The world of FIPS 140-2 certified cryptographic hardware has a similar requirement at levels 2 and 3
Devices certified to FIPS 140-2 Level 2 are required to "show evidence of tampering", which is usually accomplished by putting stickers similar to the usual "Warranty-void if removed" type stickers over screw holes and seams, but the FIPS 140-2 version of these stickers are serial numbered and like explode ink and change colours when you remove them. They are not fool-proof though and can be removed with a lot of skill and patience.
Devices certified to FIPS 140-2 Level 3 are required to have "strong enclosures and tamper-detection/response circuitry that zeroes all [cryptographic keys] when the removable covers/doors of the [device] are opened."
You tend to see this on high end servers intended for performing cryptography (ie HSMs) which run in the $1,000 - $10,000 USD range. I have never heard of this kind of tamper-evidence / tamper-resistance on consumer devices like HDDs and keyboards, but I suppose it could exist if there's a market for it?
Probably well beyond the scope of your question, but it reminds me of the field of study around Physically Unclonable Functions (PUFs) -- they are essentially hardware hash functions in the sense that they will always give the same output to the same input, but their behaviour is very hard to characterize or duplicate. These are usually complex crystals where you measure a laser's optical path, or complex electrical circuits where you measure precise latency and resistance from input pins to output pins. They are mainly used for uniqueness -- each device has a unique fingerprint -- but they also match your question that their signature will change after physical tamepring (I've heard of PUFs being built in to device casings to detect if the seal has been broken, for example).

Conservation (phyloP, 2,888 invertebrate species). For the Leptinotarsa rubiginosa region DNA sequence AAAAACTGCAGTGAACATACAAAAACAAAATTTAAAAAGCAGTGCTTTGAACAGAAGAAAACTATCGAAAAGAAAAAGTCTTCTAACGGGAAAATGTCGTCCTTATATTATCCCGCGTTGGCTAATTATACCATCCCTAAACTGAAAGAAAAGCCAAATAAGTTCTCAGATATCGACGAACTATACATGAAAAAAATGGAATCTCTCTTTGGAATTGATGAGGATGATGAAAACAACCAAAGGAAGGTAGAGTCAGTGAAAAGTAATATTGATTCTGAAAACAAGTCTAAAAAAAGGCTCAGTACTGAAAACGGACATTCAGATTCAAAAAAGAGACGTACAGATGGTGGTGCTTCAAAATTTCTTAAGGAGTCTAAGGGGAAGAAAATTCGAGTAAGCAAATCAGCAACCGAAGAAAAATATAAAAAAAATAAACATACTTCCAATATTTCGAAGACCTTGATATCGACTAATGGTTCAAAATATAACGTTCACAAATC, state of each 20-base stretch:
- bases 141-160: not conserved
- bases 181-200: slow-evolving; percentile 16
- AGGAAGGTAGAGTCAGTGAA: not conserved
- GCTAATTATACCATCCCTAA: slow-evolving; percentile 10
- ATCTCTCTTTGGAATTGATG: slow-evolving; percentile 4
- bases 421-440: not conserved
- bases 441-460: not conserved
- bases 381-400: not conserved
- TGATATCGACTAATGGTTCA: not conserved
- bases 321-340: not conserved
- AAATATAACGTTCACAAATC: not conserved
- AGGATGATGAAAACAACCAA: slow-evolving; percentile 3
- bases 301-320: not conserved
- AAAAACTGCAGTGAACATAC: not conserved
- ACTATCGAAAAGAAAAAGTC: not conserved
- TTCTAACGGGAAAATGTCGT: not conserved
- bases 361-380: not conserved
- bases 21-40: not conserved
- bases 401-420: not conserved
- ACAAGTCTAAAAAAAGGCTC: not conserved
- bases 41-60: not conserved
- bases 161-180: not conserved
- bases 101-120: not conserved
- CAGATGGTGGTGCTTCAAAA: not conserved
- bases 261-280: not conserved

Now, you're asking if this can be done with arbitrary consumer-grade computer parts, say a Western Digital hard drive.
**Here begins wild speculation:** Whether you can take an existing circuit and characterize its latency and resistance as a PUF, or whether you would need to build a PUF into the circuit I don't know, I'm not enough of a PUF expert. Either way, for this to work, I presume the manufacturer would need to put each device on a very high-precision machine as it comes off the assembly line, publish the results. Then you would need to buy the same testing machine, test your new hard drive, and compare the results to the published results for the serial number of your device. You couldn't build the testing device into the HDD (or even ship it in the same box) because then the attacker could just reprogram that to always display the correct result.
Bottom-line: I have never heard of the kind of tamper-resistance that you're talking about for consumer devices. In theory it's possible, but would probably significantly increase the cost of the device.
A reasonable middle-ground for the amateur tin-foil-hattist is to only buy electronics in-person off the shelf from reputable big-box stores, and never order them online where they will be shipped across the country (and possibly across international borders) with your name on the box.